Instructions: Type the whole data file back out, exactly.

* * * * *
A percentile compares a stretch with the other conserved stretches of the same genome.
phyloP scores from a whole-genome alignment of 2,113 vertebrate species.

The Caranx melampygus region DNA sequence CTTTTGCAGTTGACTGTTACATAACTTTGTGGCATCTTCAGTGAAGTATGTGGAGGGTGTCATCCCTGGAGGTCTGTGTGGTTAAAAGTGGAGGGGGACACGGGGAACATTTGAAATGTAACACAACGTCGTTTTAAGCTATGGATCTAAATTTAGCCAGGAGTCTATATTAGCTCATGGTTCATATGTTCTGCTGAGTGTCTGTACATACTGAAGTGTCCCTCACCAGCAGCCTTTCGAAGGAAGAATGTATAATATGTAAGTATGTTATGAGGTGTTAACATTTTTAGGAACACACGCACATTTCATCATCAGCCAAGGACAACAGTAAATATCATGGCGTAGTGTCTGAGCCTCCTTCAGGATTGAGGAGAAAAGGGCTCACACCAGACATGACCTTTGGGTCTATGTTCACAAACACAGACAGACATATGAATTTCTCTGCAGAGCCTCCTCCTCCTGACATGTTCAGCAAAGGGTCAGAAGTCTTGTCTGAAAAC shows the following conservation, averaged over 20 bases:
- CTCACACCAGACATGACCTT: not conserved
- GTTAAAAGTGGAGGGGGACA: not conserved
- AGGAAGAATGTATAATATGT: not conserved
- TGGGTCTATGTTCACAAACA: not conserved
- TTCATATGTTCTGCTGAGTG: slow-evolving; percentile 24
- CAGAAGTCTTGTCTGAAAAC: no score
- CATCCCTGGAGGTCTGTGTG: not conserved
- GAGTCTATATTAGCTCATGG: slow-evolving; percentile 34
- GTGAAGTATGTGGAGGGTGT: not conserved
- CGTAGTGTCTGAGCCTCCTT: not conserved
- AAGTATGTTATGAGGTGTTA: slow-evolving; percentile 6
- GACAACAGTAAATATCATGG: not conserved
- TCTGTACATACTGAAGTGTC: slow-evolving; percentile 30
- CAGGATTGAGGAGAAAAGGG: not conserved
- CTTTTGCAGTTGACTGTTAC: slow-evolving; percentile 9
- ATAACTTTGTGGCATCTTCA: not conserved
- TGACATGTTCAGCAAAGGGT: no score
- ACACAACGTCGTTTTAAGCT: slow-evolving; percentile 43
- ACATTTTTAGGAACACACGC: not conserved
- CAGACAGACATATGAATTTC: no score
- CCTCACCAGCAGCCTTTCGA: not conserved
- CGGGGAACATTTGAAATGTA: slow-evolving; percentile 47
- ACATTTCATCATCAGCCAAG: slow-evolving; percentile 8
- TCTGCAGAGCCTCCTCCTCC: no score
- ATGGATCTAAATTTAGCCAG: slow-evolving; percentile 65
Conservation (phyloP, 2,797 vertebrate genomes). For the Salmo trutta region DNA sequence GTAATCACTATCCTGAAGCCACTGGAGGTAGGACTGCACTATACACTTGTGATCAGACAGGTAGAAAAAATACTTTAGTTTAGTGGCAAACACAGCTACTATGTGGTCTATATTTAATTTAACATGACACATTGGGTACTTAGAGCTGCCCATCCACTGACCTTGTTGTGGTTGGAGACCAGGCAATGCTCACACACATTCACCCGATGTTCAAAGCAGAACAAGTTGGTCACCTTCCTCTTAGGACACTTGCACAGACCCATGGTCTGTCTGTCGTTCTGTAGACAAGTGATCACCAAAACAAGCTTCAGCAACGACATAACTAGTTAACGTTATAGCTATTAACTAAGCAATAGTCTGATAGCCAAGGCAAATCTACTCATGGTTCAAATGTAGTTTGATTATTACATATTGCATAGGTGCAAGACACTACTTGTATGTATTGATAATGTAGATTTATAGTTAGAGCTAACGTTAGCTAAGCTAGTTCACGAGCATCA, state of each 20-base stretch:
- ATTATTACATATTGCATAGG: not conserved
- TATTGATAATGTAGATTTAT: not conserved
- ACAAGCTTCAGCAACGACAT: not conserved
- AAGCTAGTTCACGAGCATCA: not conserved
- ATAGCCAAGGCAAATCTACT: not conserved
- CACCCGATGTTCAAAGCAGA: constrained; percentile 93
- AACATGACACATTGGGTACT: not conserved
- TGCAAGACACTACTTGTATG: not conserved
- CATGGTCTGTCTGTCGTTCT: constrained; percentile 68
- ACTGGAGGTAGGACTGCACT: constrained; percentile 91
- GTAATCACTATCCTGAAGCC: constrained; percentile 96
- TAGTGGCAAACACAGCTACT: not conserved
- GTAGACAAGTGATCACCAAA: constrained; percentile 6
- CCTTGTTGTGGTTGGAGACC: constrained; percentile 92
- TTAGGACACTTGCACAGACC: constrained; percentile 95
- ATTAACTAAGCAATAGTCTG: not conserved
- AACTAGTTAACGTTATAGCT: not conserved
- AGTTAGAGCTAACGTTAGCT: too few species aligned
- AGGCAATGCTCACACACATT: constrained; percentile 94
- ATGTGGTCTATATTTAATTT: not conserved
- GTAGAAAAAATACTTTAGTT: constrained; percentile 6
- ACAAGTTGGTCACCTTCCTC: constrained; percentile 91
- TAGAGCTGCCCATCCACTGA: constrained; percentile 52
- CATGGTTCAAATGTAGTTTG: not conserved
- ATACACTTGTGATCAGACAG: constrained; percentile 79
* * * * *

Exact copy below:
A percentile compares a stretch with the other conserved stretches of the same genome.
phyloP scores from a whole-genome alignment of 2,113 vertebrate species.

The Caranx melampygus region DNA sequence CTTTTGCAGTTGACTGTTACATAACTTTGTGGCATCTTCAGTGAAGTATGTGGAGGGTGTCATCCCTGGAGGTCTGTGTGGTTAAAAGTGGAGGGGGACACGGGGAACATTTGAAATGTAACACAACGTCGTTTTAAGCTATGGATCTAAATTTAGCCAGGAGTCTATATTAGCTCATGGTTCATATGTTCTGCTGAGTGTCTGTACATACTGAAGTGTCCCTCACCAGCAGCCTTTCGAAGGAAGAATGTATAATATGTAAGTATGTTATGAGGTGTTAACATTTTTAGGAACACACGCACATTTCATCATCAGCCAAGGACAACAGTAAATATCATGGCGTAGTGTCTGAGCCTCCTTCAGGATTGAGGAGAAAAGGGCTCACACCAGACATGACCTTTGGGTCTATGTTCACAAACACAGACAGACATATGAATTTCTCTGCAGAGCCTCCTCCTCCTGACATGTTCAGCAAAGGGTCAGAAGTCTTGTCTGAAAAC shows the following conservation, averaged over 20 bases:
- CTCACACCAGACATGACCTT: not conserved
- GTTAAAAGTGGAGGGGGACA: not conserved
- AGGAAGAATGTATAATATGT: not conserved
- TGGGTCTATGTTCACAAACA: not conserved
- TTCATATGTTCTGCTGAGTG: slow-evolving; percentile 24
- CAGAAGTCTTGTCTGAAAAC: no score
- CATCCCTGGAGGTCTGTGTG: not conserved
- GAGTCTATATTAGCTCATGG: slow-evolving; percentile 34
- GTGAAGTATGTGGAGGGTGT: not conserved
- CGTAGTGTCTGAGCCTCCTT: not conserved
- AAGTATGTTATGAGGTGTTA: slow-evolving; percentile 6
- GACAACAGTAAATATCATGG: not conserved
- TCTGTACATACTGAAGTGTC: slow-evolving; percentile 30
- CAGGATTGAGGAGAAAAGGG: not conserved
- CTTTTGCAGTTGACTGTTAC: slow-evolving; percentile 9
- ATAACTTTGTGGCATCTTCA: not conserved
- TGACATGTTCAGCAAAGGGT: no score
- ACACAACGTCGTTTTAAGCT: slow-evolving; percentile 43
- ACATTTTTAGGAACACACGC: not conserved
- CAGACAGACATATGAATTTC: no score
- CCTCACCAGCAGCCTTTCGA: not conserved
- CGGGGAACATTTGAAATGTA: slow-evolving; percentile 47
- ACATTTCATCATCAGCCAAG: slow-evolving; percentile 8
- TCTGCAGAGCCTCCTCCTCC: no score
- ATGGATCTAAATTTAGCCAG: slow-evolving; percentile 65
Conservation (phyloP, 2,797 vertebrate genomes). For the Salmo trutta region DNA sequence GTAATCACTATCCTGAAGCCACTGGAGGTAGGACTGCACTATACACTTGTGATCAGACAGGTAGAAAAAATACTTTAGTTTAGTGGCAAACACAGCTACTATGTGGTCTATATTTAATTTAACATGACACATTGGGTACTTAGAGCTGCCCATCCACTGACCTTGTTGTGGTTGGAGACCAGGCAATGCTCACACACATTCACCCGATGTTCAAAGCAGAACAAGTTGGTCACCTTCCTCTTAGGACACTTGCACAGACCCATGGTCTGTCTGTCGTTCTGTAGACAAGTGATCACCAAAACAAGCTTCAGCAACGACATAACTAGTTAACGTTATAGCTATTAACTAAGCAATAGTCTGATAGCCAAGGCAAATCTACTCATGGTTCAAATGTAGTTTGATTATTACATATTGCATAGGTGCAAGACACTACTTGTATGTATTGATAATGTAGATTTATAGTTAGAGCTAACGTTAGCTAAGCTAGTTCACGAGCATCA, state of each 20-base stretch:
- ATTATTACATATTGCATAGG: not conserved
- TATTGATAATGTAGATTTAT: not conserved
- ACAAGCTTCAGCAACGACAT: not conserved
- AAGCTAGTTCACGAGCATCA: not conserved
- ATAGCCAAGGCAAATCTACT: not conserved
- CACCCGATGTTCAAAGCAGA: constrained; percentile 93
- AACATGACACATTGGGTACT: not conserved
- TGCAAGACACTACTTGTATG: not conserved
- CATGGTCTGTCTGTCGTTCT: constrained; percentile 68
- ACTGGAGGTAGGACTGCACT: constrained; percentile 91
- GTAATCACTATCCTGAAGCC: constrained; percentile 96
- TAGTGGCAAACACAGCTACT: not conserved
- GTAGACAAGTGATCACCAAA: constrained; percentile 6
- CCTTGTTGTGGTTGGAGACC: constrained; percentile 92
- TTAGGACACTTGCACAGACC: constrained; percentile 95
- ATTAACTAAGCAATAGTCTG: not conserved
- AACTAGTTAACGTTATAGCT: not conserved
- AGTTAGAGCTAACGTTAGCT: too few species aligned
- AGGCAATGCTCACACACATT: constrained; percentile 94
- ATGTGGTCTATATTTAATTT: not conserved
- GTAGAAAAAATACTTTAGTT: constrained; percentile 6
- ACAAGTTGGTCACCTTCCTC: constrained; percentile 91
- TAGAGCTGCCCATCCACTGA: constrained; percentile 52
- CATGGTTCAAATGTAGTTTG: not conserved
- ATACACTTGTGATCAGACAG: constrained; percentile 79